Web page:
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Home > Wednesday Wisdoms: Newsletter > Preparing for A level Economics? This is what I would focus on..

Welcome to the 38th edition of Wednesday Wisdoms by EdGenie!

Every Wednesday I send out actionable tips, tricks and real-world application insights from my 13-year experience coaching students to achieve As and A* in their Economics and Business A Levels.

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Preparing for A level Economics? This is what I would focus on..


As we approach exam season, I want to share some insights that might transform how you prepare for your A-Level Economics. 📘✨

If I were prepping right now, here’s exactly what I’d focus on.

It’s not just about watching videos or reading textbooks; it’s about engaging directly with what you’ll face in the exam hall. 🏫🎯

1. Embrace Question Practice: This is the cornerstone of your revision. Watching videos or reading is passive. You need to be active, testing yourself constantly. 🧠⏱️
2. Structure Your Daily Practice: Divide your practice into four key areas reflecting the exam format:

  • Multiple Choice Questions (MCQs): Start and end each day with a quick session of 5 MCQs. This sharpens your recall and helps you start and end the day with Economics.📊🌅
  • Short Answer Questions: Alternate days, tackle a selection of these. They’re great for honing concise, direct answers.✍️📝
  • Data Response Exercises: Daily practice is crucial here. Learn to quickly extract relevant information and apply it to structured responses. 📈🔍
  • Essay Questions: Plan 3-5 essays per week and write out at least two under timed conditions. Get feedback, revise your approach, and repeat. 📝✏️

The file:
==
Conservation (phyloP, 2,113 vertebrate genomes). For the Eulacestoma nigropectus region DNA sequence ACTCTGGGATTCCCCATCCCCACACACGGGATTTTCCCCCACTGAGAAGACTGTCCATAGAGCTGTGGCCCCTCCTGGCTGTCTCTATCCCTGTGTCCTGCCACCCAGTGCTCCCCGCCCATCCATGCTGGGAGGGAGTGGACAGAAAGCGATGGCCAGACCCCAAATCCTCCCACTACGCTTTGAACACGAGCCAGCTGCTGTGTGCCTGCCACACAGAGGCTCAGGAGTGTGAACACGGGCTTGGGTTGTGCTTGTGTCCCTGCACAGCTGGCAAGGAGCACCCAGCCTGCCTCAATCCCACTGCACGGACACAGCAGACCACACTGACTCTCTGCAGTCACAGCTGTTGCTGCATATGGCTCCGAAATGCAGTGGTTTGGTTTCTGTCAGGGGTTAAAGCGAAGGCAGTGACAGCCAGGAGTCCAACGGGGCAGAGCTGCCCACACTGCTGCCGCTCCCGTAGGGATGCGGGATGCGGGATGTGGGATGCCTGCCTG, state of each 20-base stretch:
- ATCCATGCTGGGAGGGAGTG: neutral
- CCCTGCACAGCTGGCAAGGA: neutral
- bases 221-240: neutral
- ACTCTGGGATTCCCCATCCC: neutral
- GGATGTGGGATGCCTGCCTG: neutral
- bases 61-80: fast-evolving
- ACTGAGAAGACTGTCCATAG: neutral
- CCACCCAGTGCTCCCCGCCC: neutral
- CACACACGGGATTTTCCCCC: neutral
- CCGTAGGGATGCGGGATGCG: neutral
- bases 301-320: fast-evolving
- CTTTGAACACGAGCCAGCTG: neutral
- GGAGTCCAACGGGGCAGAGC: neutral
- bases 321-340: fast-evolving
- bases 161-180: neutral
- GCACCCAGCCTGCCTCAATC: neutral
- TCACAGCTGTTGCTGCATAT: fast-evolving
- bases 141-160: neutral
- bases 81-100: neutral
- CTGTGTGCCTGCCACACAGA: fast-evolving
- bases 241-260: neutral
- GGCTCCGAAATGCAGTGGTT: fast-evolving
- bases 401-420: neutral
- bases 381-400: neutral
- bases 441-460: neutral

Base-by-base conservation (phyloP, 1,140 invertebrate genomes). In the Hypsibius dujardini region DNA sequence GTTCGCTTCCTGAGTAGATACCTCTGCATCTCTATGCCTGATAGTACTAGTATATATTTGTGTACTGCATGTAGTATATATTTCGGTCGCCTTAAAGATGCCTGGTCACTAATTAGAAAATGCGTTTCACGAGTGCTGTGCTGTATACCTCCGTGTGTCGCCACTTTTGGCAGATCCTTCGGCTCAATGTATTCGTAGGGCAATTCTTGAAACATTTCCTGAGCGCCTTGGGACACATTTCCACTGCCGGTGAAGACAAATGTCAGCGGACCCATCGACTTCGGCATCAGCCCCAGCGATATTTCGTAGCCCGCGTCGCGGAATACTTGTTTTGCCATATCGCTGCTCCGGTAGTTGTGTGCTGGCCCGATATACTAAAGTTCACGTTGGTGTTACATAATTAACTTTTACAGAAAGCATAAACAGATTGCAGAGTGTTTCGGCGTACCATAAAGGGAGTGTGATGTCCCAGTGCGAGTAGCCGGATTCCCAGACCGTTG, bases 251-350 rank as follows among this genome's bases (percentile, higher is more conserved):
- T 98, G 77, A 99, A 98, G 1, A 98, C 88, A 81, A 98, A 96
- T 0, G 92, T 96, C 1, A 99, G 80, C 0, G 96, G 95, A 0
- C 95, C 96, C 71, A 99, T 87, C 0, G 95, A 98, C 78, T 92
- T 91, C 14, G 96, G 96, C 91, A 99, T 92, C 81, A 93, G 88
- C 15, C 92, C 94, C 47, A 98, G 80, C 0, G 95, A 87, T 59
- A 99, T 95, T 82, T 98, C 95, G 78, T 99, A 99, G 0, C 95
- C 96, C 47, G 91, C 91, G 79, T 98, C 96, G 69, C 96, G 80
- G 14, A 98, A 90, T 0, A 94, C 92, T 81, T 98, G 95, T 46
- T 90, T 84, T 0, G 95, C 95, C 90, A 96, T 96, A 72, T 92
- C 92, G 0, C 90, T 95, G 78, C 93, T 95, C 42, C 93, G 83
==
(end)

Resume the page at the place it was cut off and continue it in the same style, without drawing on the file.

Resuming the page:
Keep the Exam in Mind:

Always study with the exam structure in mind. Know how many minutes you should spend per mark and adjust your practice accordingly. ⏳📚

Remember, if you’re just passively going through materials, you’re not preparing as effectively as you could be.

It’s about active engagement, constant application, and strategic revision.

Make these next weeks count.

Dive deep, challenge yourself daily, and step into those exams with confidence. 💪🌟


Jeremy Hunt’s scope for tax cuts hit by higher-than-expected borrowing


💷 Escalating Borrowing: Jeremy Hunt’s potential for pre-election tax cuts has been compromised, as the latest figures reveal that the UK government borrowed £120.7 billion in the 2023-24 financial year, exceeding the Office for Budget Responsibility's forecast by £6.6 billion.

📉 March Borrowing Exceeds Expectations: Despite a reduction from the previous year, March's borrowing stood at nearly £12 billion, surpassing market predictions due to significantly lower tax receipts from income tax and national insurance.

📊 Deficit Dilemmas: The government ended the year with a 4.4% GDP deficit, higher than pre-pandemic levels, limiting the chancellor's fiscal flexibility for tax reductions later in the year.

🗳️ Election Strategy and Fiscal Constraints: Analysts anticipate tax cuts before the upcoming general election, although borrowing has overshot predictions. This sets up a complex fiscal situation for the next government, who might need to increase taxes to sustain public services while maintaining recent tax cuts.

📈 National Debt at a Peak: Public spending has driven national debt to 98.3% of GDP, the highest since the 1960s, raising concerns about the sustainability of public finances as political parties prepare for the general election.

A Level Economics Questions:

Q: Discuss how higher-than-expected borrowing might impact government fiscal policy in the short term.

A:Higher-than-expected borrowing, such as the UK's £120.7 billion in the 2023-24 financial year, can restrict fiscal policy by increasing government debt and interest payments. This limits the government's ability to finance other priorities without further increasing debt. In the short term, this could lead to reduced scope for tax cuts or increased taxes to cover the borrowing, affecting economic growth and potentially leading to austerity measures to control the deficit.

Q: Evaluate the potential effects of persistent deficits on a country's economic health, referencing the UK's deficit of 4.4% of GDP.